Then all the guys started telling me I'd broken international law. That I'd done something you can't do. They didn't seem to understand the logical point I was making:

p: We'd just done it.
q: Therefore, you can do it.

Singin' the Old Hymns

As I've been working this morning, I've been listening to Johnny Cash. Right now I'm listening to his posthumous album of old hymns. How comforting are these old words, especially as I sing out loud in my office along with the Man in Black.

Glory Hallelujah, I shall not be moved.
Anchored in Jehovah, I shall not be moved.
Just like a tree that's planted by the water,
I shall not be moved.

Do Lord, O Do Lord, O Do Remember me.
Way beyond the blue.
I've got a home in glory land that outshines the sun.

Some glad morning, when this life is o'er
I'll fly away.
To that home on God's celestial shore,
I'll fly away.

There is a land that is fairer than day,
and by faith we can see it afar
for the Father waits over the way,
to prepare us a dwelling place there.
In the sweet by and by,
we shall meet on that beautiful shore.
In the sweet by and by,
we shall meet on that beautiful shore.
We shall sing on that beautiful shore,
the melodious songs of the blessed {what a great line!}
and our spirit shall sorrow no more,
not a sigh for the blessing of rest.

On Jordan's stormy banks I stand,
and cast a wishful eye,
to Canaan's fair and happy land,
where my possessions lie.
I am bound for the promised land,
I'm bound for the promised land.
Oh who will come and go with me?
I am bound for the promised land.

And he walks with me,
and he talks with me,
and he tells me I am his own,
and the joy we share
as we tarry there,
none other has ever known.

Softly and tenderly, Jesus is calling.
Calling for you and for me.
See on the portals he's waiting and watching
Watching for you and for me.
Come home. Come home.
Ye who are weary come home.
Earnestly, tenderly, Jesus is calling.
Calling, o sinner, come home.

Just as I am without one plea
But that thy blood
was shed for me
and that thou bidst me come to thee
O lamb of God I come. I come.
Just as I am though tossed about
with many a conflict, many a doubt
fightings and fears, within, without,
O lamb of God, I come. I come.

"We are called to the fight of our lives."

That's how Bill Moyers ended his address to the Call to Renewal's Pentecost 2004 conference, which address became the cover article for the most recent issue of Sojourners magazine. I encourage you all to read the entire address.

Veteran journalist and ordained Baptist minister Moyers declares that the American experiment of democracy and religious tolerance is under attack by an alliance of corporate interests and the Religious Right. He speaks first about his heritage as a Baptist and as an American. He talks about America's & religion's checkered pasts when it comes to tolerance and equality. Then he asks these questions:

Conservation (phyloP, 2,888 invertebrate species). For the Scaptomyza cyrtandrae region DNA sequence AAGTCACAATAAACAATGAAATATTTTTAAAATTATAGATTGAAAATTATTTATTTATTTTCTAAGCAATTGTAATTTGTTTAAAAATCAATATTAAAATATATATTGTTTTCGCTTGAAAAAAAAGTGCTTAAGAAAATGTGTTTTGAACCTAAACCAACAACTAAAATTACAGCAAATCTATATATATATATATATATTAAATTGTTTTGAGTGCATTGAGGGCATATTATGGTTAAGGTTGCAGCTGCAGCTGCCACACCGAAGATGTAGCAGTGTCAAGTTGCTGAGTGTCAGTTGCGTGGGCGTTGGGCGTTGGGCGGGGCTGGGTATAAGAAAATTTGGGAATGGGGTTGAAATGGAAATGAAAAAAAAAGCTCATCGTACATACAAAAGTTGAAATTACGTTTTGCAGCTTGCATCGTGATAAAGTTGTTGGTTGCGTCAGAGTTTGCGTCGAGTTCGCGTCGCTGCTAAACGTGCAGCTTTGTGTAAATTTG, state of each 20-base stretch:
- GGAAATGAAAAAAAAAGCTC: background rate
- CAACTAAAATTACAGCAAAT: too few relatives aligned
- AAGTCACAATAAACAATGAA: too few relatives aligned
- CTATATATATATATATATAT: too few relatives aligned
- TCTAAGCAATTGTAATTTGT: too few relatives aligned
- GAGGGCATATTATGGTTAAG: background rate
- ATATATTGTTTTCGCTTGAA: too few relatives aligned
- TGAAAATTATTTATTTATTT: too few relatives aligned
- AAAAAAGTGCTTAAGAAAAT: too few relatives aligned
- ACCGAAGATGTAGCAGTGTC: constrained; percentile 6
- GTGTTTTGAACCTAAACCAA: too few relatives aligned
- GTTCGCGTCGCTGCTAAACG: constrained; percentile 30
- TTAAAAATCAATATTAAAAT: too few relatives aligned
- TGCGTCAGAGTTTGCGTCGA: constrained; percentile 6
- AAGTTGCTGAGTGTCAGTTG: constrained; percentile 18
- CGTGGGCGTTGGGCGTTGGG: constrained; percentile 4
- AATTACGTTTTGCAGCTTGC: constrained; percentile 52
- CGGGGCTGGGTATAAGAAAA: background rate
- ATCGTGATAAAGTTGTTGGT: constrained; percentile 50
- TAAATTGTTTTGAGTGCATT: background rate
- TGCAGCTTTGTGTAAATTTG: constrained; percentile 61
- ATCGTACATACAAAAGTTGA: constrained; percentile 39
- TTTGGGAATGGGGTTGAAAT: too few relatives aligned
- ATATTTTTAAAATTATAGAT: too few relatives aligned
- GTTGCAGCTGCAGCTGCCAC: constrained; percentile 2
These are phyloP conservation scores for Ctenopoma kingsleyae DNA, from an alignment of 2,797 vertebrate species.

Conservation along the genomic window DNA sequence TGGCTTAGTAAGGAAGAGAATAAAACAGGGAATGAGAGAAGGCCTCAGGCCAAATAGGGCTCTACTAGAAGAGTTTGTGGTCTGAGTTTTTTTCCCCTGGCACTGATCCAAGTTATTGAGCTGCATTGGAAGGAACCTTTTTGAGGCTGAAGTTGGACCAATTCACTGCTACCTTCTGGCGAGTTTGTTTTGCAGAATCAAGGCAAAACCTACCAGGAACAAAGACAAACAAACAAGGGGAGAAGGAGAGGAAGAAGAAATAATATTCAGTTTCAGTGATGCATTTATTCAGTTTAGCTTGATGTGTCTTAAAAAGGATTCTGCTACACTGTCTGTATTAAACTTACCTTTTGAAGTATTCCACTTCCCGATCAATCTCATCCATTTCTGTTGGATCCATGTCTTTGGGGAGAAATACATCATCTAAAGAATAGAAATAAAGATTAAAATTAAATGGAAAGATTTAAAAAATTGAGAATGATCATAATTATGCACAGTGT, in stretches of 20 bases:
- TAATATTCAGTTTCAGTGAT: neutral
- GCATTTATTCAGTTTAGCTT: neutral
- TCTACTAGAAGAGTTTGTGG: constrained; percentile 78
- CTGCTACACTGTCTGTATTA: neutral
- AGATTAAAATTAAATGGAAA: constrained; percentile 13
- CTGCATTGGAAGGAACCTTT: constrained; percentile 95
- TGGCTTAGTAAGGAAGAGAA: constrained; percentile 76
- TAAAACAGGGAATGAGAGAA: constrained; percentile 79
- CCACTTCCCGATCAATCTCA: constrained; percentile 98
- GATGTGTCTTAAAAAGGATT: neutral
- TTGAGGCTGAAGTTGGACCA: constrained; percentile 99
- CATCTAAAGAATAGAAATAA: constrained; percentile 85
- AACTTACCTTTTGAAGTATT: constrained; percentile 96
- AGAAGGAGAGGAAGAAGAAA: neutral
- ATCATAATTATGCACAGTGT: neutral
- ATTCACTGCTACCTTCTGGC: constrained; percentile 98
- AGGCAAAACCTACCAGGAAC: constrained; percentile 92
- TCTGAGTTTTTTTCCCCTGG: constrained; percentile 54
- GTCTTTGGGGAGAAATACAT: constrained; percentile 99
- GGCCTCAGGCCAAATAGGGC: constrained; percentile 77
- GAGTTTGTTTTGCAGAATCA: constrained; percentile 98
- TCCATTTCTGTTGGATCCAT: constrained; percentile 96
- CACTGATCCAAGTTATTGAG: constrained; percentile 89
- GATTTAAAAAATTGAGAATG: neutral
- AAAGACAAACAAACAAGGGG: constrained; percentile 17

How do we nurture the healing side of religion over the killing side? How do we protect the soul of democracy against the contagion of a triumphalist theology in the service of an imperial state?

Moyers preaches that "There are two Americas today" and gives startling statistics on the gap between the wealth and the poor, on the decline in social services, on lack of health care. He writes, "a broad range of the American commons is undergoing a powerful shift in the direction of private control."

Knowing what his critics will say he writes:

I know: This sounds very much like a call for class war. But the class war was declared a generation ago . . . By the end of the '70s, corporate America had begun a stealthy assault on the rest of our society and the principles of our democracy. Looking backward, it all seems so clear that we wonder how we could have ignored the warnings signs at the time. What has been happening to the middle and working classes is not the result of Adam Smith's invisible hand but the direct consequence of corporate activism, intellectual collusion, the rise of a religious orthodoxy that has made an idol of wealth and power, and a host of political decisions favoring the powerful monied interests who were determined to get back the privileges they had lost with the Depression and the New Deal.


And they built alliances with the Religious Right . . . who happily contrived a cultural war as a smokescreen to hide the economic plunder of the very people who were enlisted as foot soldiers in the war. . . . The corporate conservatives and their allies in the political and Religious Right are achieving a vast transformation of American life that only they understand because they are its advocates, its architects, and its beneficiaries. . . . It calls for righteous indignation and action. Otherwise our democracy will degenerate into a shell of itself in which the privileged and the powerful sustain their own way of life at the expense of others and the United States becomes another Latin America with a small crust of the rich at the top governing a nation of serfs.

He writes that they hijacked Jesus. "Hijacked, he was made over into a militarist, hedonist, and lobbyist, sent prowling the halls of Congress in Guccis, seeking tax breaks and loopholes for the powerful, costly new weapon systems that don't work, and punitive public policies."